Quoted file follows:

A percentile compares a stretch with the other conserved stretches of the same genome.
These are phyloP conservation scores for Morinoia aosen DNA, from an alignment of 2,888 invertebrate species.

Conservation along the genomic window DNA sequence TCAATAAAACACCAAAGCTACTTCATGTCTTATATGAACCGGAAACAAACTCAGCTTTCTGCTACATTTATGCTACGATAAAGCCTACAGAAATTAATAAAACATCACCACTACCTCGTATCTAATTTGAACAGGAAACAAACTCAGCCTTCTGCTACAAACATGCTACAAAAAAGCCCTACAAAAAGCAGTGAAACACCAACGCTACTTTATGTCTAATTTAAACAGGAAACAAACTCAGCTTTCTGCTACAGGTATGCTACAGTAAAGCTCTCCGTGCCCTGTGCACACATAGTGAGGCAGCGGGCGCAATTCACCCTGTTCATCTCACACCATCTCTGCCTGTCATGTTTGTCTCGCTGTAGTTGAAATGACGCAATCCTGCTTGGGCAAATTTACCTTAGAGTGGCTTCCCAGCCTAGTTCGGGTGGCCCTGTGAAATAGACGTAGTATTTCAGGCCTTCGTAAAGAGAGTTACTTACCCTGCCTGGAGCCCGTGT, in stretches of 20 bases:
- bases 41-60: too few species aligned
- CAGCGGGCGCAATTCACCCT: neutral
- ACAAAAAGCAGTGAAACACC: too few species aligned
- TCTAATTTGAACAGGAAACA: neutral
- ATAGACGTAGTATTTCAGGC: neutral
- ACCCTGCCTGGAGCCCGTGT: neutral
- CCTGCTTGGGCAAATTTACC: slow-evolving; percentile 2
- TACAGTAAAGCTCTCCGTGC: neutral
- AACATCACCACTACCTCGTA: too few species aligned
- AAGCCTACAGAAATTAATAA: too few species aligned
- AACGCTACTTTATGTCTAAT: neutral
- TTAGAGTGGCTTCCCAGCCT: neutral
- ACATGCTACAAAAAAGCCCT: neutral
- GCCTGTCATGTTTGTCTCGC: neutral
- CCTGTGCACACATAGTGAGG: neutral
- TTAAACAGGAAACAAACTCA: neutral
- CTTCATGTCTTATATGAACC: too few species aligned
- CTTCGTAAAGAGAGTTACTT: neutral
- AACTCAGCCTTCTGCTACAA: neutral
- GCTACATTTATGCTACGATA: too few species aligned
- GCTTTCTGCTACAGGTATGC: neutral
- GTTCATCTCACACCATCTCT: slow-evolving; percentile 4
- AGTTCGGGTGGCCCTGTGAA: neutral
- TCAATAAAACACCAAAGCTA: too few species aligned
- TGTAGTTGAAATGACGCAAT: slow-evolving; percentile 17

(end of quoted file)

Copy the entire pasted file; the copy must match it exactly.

A percentile compares a stretch with the other conserved stretches of the same genome.
These are phyloP conservation scores for Morinoia aosen DNA, from an alignment of 2,888 invertebrate species.

Conservation along the genomic window DNA sequence TCAATAAAACACCAAAGCTACTTCATGTCTTATATGAACCGGAAACAAACTCAGCTTTCTGCTACATTTATGCTACGATAAAGCCTACAGAAATTAATAAAACATCACCACTACCTCGTATCTAATTTGAACAGGAAACAAACTCAGCCTTCTGCTACAAACATGCTACAAAAAAGCCCTACAAAAAGCAGTGAAACACCAACGCTACTTTATGTCTAATTTAAACAGGAAACAAACTCAGCTTTCTGCTACAGGTATGCTACAGTAAAGCTCTCCGTGCCCTGTGCACACATAGTGAGGCAGCGGGCGCAATTCACCCTGTTCATCTCACACCATCTCTGCCTGTCATGTTTGTCTCGCTGTAGTTGAAATGACGCAATCCTGCTTGGGCAAATTTACCTTAGAGTGGCTTCCCAGCCTAGTTCGGGTGGCCCTGTGAAATAGACGTAGTATTTCAGGCCTTCGTAAAGAGAGTTACTTACCCTGCCTGGAGCCCGTGT, in stretches of 20 bases:
- bases 41-60: too few species aligned
- CAGCGGGCGCAATTCACCCT: neutral
- ACAAAAAGCAGTGAAACACC: too few species aligned
- TCTAATTTGAACAGGAAACA: neutral
- ATAGACGTAGTATTTCAGGC: neutral
- ACCCTGCCTGGAGCCCGTGT: neutral
- CCTGCTTGGGCAAATTTACC: slow-evolving; percentile 2
- TACAGTAAAGCTCTCCGTGC: neutral
- AACATCACCACTACCTCGTA: too few species aligned
- AAGCCTACAGAAATTAATAA: too few species aligned
- AACGCTACTTTATGTCTAAT: neutral
- TTAGAGTGGCTTCCCAGCCT: neutral
- ACATGCTACAAAAAAGCCCT: neutral
- GCCTGTCATGTTTGTCTCGC: neutral
- CCTGTGCACACATAGTGAGG: neutral
- TTAAACAGGAAACAAACTCA: neutral
- CTTCATGTCTTATATGAACC: too few species aligned
- CTTCGTAAAGAGAGTTACTT: neutral
- AACTCAGCCTTCTGCTACAA: neutral
- GCTACATTTATGCTACGATA: too few species aligned
- GCTTTCTGCTACAGGTATGC: neutral
- GTTCATCTCACACCATCTCT: slow-evolving; percentile 4
- AGTTCGGGTGGCCCTGTGAA: neutral
- TCAATAAAACACCAAAGCTA: too few species aligned
- TGTAGTTGAAATGACGCAAT: slow-evolving; percentile 17